UK Politics

William Hague: Don't judge politicians solely on their finances

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Media captionWilliam Hague: Churchill's finances are harder to defend than Cameron's

Parliament would be "one dimensional" if made up only of people with the "simplest possible" finances, former Tory leader William Hague has said.

As politicians publish their tax records, Mr Hague said great leaders were not always "perfect or normal", citing the likes of Churchill and Pitt.

Greater transparency was here to stay, he told the BBC, but it needs to be matched by a maturity of public debate.

His comments come after a row over the prime minister's financial affairs.

David Cameron took the unprecedented step of releasing a summary of his tax return last week, following days of questions and speculation about his financial affairs after revelations about his holding in his late father's offshore fund.

Chancellor George Osborne, Labour leader Jeremy Corbyn and London Mayor Boris Johnson became the latest senior British politicians to publish details of their tax returns on Monday.

Mr Hague told BBC Radio 4's Today programme "we live in an age of greater transparency" and "the answer is not to fight that age, it has arrived and it will come all the more".

But he said a "mature acceptance" was needed by the public that someone's personal finances will not necessarily determine their leadership abilities.

"The consequence of greater transparency in tax, in medical records whatever else it may be among leaders is that there has to be a maturity in the public debate about those things and a recognition that the circumstances and habits of people who are effective leaders will vary greatly.

"And that those personal circumstances are not necessarily a good guide to how good they will be as a prime minister, a chancellor or anything else," he said.


The BBC's Norman Smith on media coverage of the row

Image copyright AFP

Downing Street have accused the media of fuelling the "frenzy over tax" surrounding the prime minister's financial affairs.

Sources have criticised the media for "misreporting" Mr Cameron's tax arrangements.

A No 10 source acknowledged Downing Street had made mistakes but said the row had also been driven by the "explosive claim" that Mr Cameron's late father's offshore fund - Blairmore - had been set up to avoid tax.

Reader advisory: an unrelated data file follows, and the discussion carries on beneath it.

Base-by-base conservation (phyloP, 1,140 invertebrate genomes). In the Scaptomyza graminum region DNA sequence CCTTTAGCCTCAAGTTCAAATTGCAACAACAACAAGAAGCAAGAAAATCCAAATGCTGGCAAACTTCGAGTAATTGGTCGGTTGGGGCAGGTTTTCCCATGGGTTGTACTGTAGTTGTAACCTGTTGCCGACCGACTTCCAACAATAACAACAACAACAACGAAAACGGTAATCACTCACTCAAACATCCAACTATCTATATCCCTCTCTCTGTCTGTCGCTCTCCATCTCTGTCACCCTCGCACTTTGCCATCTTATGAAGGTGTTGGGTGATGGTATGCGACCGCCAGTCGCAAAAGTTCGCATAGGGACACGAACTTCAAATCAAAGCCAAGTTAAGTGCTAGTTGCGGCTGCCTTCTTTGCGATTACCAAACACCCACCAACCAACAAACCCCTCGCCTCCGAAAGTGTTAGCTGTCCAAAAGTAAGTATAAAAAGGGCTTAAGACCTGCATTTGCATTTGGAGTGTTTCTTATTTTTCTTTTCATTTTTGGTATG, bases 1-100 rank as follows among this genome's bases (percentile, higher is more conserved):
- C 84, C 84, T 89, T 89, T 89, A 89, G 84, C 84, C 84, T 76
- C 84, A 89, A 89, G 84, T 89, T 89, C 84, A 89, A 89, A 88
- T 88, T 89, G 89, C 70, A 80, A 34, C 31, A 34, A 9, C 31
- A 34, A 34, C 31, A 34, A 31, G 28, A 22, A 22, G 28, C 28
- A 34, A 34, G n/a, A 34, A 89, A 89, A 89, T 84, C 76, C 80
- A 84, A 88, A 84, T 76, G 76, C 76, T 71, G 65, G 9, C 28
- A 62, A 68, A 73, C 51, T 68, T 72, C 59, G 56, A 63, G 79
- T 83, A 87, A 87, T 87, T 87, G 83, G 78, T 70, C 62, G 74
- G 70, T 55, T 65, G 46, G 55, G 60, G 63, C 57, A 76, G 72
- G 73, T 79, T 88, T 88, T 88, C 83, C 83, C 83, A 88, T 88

The source said: "For a number of days the media wrongly gave the clear impression that Blairmore was set up so people could avoid tax - an explosive claim that fuelled the furore.

"It was only the sheer weight of expert opinion saying this was nonsense that eventually demolished this claim. The media's misreporting of Blairmore's 'tax avoidance' contributed to last week's frenzy over tax."

Privately figures in Downing Street are particularly critical of the BBC over its coverage - and claim the corporation too easily allowed critics to suggest Mr Cameron was engaged in tax avoidance.


Mr Hague said previous leaders, such as William Pitt the Younger, had "chaotic personal finances" but were "brilliant at handling the nation's finances".

And he added: "We've had leaders who had tax returns like (Winston) Churchill that would have been more difficult to defend in public than Prime Minister David Cameron's tax returns - but Churchill was the greatest leader of modern times.

"So we're going to have to bear those things in mind and not expect everybody to be perfect or everybody to be normal."

He said suggested increased transparency should be tested in "careful stages" rather than forcing all MPs to publish their tax returns.


Politicians' taxes: who's published what?

More details of tax disclosures


He warned: "If Parliament consisted of people who had the simplest possible personal finances, perhaps all having come through the public sector with no questions of business ownership or dividends... then you would have a very one dimensional Parliament."

The prime minister released a summary of earnings and tax going back six years after being accused by Labour of misleading the public over money he had invested in his father Ian Cameron's company, Blairmore Holdings.

David Cameron is currently chairing the first Cabinet meeting since the row erupted, having robustly defended his conduct and that of his father in the Commons on Monday.

But Labour is continuing to press him to publish his full tax returns dating back to before he became prime minister and are questioning why the original investment was not disclosed in the register of MPs' interests.

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